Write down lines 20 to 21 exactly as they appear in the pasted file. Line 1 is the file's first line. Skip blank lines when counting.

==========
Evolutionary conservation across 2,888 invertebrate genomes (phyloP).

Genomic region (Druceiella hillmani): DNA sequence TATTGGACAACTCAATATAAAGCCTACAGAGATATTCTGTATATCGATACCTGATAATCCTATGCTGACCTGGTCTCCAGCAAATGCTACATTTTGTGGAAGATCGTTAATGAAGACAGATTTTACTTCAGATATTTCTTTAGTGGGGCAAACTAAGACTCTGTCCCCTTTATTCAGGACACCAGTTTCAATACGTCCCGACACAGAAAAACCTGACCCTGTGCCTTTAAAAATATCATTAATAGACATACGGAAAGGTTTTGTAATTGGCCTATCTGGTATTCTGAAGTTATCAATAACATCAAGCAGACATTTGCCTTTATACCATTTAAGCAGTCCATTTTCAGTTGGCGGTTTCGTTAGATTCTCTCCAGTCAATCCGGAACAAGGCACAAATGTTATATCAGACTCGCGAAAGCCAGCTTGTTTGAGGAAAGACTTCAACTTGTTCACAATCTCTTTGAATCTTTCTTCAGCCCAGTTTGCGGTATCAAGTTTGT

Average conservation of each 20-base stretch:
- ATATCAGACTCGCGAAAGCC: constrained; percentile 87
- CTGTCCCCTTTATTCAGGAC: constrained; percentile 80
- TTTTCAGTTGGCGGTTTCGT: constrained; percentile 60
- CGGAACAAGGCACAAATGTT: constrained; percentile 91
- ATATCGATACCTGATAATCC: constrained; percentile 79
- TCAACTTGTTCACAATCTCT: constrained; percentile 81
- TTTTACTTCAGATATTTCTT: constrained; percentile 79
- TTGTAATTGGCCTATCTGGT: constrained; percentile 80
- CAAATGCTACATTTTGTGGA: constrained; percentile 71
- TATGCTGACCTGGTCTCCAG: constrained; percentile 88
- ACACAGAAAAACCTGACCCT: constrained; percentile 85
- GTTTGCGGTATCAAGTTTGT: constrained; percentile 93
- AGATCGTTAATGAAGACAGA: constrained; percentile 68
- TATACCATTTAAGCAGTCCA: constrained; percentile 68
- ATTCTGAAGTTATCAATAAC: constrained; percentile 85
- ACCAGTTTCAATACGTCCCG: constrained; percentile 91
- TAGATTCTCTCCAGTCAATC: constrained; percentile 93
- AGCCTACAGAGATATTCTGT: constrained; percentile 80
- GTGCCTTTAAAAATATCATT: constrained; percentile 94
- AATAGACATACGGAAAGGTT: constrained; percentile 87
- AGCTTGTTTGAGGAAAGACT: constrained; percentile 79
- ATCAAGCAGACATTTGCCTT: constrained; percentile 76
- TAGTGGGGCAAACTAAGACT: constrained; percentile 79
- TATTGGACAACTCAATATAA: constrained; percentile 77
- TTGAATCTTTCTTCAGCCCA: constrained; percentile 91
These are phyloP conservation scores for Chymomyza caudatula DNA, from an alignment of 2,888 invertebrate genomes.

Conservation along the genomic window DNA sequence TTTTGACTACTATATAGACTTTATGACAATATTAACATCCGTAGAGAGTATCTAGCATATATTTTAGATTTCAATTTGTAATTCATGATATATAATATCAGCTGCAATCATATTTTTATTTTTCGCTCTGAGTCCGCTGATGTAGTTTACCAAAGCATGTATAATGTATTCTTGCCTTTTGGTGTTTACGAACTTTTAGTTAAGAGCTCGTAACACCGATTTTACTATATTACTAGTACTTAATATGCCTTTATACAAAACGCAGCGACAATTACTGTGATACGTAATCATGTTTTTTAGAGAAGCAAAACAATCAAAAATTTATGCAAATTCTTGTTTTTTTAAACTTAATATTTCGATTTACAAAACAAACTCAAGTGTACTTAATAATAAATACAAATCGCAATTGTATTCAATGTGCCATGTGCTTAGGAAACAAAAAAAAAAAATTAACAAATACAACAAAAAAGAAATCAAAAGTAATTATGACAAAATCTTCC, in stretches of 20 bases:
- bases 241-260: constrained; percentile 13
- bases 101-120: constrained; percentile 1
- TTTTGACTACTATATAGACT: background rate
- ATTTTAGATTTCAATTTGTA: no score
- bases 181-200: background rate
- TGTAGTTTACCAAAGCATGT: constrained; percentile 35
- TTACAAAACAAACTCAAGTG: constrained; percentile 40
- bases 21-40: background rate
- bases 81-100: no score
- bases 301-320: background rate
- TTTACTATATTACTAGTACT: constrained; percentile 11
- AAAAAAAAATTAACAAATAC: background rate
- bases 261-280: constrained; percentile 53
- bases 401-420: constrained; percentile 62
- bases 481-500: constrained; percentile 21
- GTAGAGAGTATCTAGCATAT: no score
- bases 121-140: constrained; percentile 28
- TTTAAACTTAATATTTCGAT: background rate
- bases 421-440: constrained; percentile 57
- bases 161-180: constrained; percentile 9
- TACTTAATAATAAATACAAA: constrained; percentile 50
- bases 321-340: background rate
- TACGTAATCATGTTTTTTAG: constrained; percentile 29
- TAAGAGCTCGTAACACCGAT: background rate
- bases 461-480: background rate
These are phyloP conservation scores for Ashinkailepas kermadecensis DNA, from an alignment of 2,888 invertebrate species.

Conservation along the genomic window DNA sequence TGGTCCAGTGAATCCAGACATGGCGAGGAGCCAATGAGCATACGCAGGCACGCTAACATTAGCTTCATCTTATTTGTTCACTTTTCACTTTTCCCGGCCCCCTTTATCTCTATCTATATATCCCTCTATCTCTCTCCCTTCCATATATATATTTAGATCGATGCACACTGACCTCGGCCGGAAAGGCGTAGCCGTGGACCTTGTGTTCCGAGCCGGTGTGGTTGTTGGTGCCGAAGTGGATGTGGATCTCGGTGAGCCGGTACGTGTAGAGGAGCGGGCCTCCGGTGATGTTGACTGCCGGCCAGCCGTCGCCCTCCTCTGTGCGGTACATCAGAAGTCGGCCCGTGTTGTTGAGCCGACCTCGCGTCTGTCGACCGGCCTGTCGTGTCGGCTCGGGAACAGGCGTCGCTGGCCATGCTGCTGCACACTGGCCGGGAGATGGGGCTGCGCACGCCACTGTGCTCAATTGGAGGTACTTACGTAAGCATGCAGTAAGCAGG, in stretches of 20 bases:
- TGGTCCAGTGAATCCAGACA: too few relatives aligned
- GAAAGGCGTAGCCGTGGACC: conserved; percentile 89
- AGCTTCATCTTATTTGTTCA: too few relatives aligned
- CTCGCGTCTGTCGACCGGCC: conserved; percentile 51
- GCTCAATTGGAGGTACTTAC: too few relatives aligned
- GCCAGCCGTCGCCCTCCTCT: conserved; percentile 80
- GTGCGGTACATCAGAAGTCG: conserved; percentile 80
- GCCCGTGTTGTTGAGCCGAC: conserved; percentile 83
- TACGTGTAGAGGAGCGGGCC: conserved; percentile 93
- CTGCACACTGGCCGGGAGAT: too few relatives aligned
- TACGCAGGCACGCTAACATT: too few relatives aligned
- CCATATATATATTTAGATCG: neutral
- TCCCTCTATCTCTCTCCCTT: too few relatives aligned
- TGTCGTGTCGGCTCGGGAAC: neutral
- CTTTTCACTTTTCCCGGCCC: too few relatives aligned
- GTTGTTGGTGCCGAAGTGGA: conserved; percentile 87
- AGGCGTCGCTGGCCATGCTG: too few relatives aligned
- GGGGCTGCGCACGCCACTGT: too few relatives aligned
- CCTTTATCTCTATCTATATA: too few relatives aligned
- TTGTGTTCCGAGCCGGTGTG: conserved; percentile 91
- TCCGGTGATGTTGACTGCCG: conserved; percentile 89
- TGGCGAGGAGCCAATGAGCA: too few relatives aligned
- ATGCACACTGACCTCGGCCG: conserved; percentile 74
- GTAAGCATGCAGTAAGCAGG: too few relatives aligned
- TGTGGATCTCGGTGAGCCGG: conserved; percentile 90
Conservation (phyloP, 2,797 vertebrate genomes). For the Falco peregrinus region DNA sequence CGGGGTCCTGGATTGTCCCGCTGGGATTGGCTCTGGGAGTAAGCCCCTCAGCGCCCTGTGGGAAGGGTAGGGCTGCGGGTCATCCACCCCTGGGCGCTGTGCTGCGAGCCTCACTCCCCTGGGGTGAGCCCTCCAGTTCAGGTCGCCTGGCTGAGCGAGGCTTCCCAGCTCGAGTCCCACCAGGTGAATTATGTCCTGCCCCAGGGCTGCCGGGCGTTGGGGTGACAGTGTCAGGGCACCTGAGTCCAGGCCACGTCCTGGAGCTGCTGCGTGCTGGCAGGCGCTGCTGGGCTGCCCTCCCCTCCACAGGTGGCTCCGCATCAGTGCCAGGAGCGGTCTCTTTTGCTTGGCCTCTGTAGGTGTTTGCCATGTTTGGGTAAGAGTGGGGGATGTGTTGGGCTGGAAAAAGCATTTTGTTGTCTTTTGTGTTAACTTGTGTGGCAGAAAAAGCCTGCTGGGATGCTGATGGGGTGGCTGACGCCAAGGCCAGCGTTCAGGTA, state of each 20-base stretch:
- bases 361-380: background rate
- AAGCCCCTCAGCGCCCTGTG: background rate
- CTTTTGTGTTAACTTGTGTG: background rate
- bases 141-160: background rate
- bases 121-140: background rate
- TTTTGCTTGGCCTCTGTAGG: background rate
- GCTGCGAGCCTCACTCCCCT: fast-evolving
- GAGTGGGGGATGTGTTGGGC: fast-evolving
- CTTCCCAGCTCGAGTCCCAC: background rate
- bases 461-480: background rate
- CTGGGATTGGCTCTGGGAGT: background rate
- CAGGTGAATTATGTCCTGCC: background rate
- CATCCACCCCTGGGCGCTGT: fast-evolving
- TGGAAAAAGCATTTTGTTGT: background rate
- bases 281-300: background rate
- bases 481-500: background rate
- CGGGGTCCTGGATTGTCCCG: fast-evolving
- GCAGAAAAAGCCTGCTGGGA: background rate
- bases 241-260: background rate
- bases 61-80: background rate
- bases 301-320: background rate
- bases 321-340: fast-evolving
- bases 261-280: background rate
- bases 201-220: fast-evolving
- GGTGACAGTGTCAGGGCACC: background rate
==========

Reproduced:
- TAGATTCTCTCCAGTCAATC: constrained; percentile 93
- AGCCTACAGAGATATTCTGT: constrained; percentile 80